At the movies
Paul Rudd, 46, stars in the title role of “Ant-Man,” opening July 17. This is the first time that “Ant-Man,” a founding member of Marvel Comics’ Avengers, has hit the big screen. “Ant-Man” is actually master thief Scott Lang, who has a suit that allows him to shrink in scale but increase dramatically in strength. The suit was developed by his mentor, Dr. Hank Pym (Michael Douglas, 70). Lang, according to movie publicity, “has to channel his inner hero to help his mentor and keep the secret of his suit from a new generation of towering threats.” One possible threat is Darren Cross, aka Yellowjacket, who has developed a similar suit. He’s played by Corey Stoll, 39 (“House of Cards,” “The Strain”).
Also opening July 17 is “Trainwreck,” starring the brilliant comedian Amy Schumer, 34, who also wrote the film. It’s directed by Judd Apatow, 47, the master of romantic comedy with some raunch, and has had great advance buzz. Schumer plays a magazine writer who doesn’t believe in monogamy, a lesson her father drilled into her growing up. When she starts to develop an interest in the subject of one of her articles, a sports doctor played by comedian Bill Hader, “Amy starts to wonder if other grown-ups … might be on to something,” according to the movie promo.
Apatow likes to cast celebrities in smaller roles. Hader’s best friend is played by basketball star LeBron James of the Cleveland Cavaliers (the team reportedly will visit Israel in the fall to face Maccabi Tel Aviv). The Hollywood Reporter says James is “charming” in the part. Also look for Norman Lloyd, 100, as an interesting neighbor of Amy’s father. Lloyd had big parts in a number of Hitchcock films dating back to 1942. He’s probably best remembered as Dr. Auschlander on TV’s “St. Elsewhere.”
TV news and notes
“Impastor” premieres on the TV Land channel at 10:30 p.m. Wednesday, July 15. It stars Michael Rosenbaum, 42, as a gambling addict and slacker who goes on the run from a loan shark and ends up stealing the identity of a gay pastor in a nearby small town. (Rosenbaum played Lex Luthor in the long-running TV series “Smallville.”) Another Jewish thespian, Sara Rue, 36, has a co-starring role as an assistant to the pastor who is also the town gossip. Rue starred in the ABC series “Less Than Perfect” (2002-2006). She and her husband wed before a rabbi and in 2013 had their first child.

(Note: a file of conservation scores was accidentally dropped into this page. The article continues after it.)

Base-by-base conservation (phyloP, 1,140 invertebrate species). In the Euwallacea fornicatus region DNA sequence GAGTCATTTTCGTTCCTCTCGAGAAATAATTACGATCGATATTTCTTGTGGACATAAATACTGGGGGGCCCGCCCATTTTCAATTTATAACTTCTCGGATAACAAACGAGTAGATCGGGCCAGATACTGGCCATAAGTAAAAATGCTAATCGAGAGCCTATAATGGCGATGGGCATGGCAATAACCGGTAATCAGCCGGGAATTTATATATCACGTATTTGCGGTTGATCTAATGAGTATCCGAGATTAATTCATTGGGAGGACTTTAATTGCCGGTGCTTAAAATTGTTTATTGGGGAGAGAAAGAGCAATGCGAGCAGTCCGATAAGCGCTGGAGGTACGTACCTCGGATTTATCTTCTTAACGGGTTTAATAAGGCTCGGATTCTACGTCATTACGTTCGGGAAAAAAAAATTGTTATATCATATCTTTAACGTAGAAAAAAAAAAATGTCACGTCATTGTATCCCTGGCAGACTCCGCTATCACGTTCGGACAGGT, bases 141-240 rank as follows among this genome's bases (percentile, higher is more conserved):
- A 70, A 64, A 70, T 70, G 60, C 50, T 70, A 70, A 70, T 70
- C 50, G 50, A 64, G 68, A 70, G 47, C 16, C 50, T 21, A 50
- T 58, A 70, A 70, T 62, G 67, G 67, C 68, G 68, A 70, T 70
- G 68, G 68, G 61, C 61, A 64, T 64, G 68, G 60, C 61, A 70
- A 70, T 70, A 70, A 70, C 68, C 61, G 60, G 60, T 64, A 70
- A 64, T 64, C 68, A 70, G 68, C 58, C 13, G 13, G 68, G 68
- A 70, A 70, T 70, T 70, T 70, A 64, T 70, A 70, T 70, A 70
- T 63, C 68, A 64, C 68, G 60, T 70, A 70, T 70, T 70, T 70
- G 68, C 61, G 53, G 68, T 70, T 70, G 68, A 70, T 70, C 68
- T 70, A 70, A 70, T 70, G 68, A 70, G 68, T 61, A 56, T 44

Also premiering on July 15 on TV Land (10 p.m.) is “The Jim Gaffigan Show.” Jim Gaffigan plays a comedian named Jim Gaffigan who has five kids and a wife named Jeannie. In real life, the comedian’s wife, Jeannie, produces the new show — but she’s played in the series by Ashley Williams. The setting is a New York City two-bedroom apartment that can barely hold the whole family. The two regular supporting characters are played by tribe members — Adam Goldberg, 44, as Jim’s best friend, and Michael Ian Black, 43, as Jeannie’s confidant. By the way, Gaffigan played in Israel in 2010. Vacationing there with his wife and five kids, he was persuaded to do one show at a comedy club in Tel Aviv and another in Jerusalem.
I previously noted that HBO’s “Silicon Valley” had a Jewish cast member, Josh Brener, 30, who plays Nelson “Big Head” Bighetti. Cast member Zach Woods, 30, recently said on the website Gold Derby that he’s Jewish and his sister is studying to be a rabbi. Woods plays Jared Dunn.
Columnist Nate Bloom, an Oaklander, can be reached at email@example.com.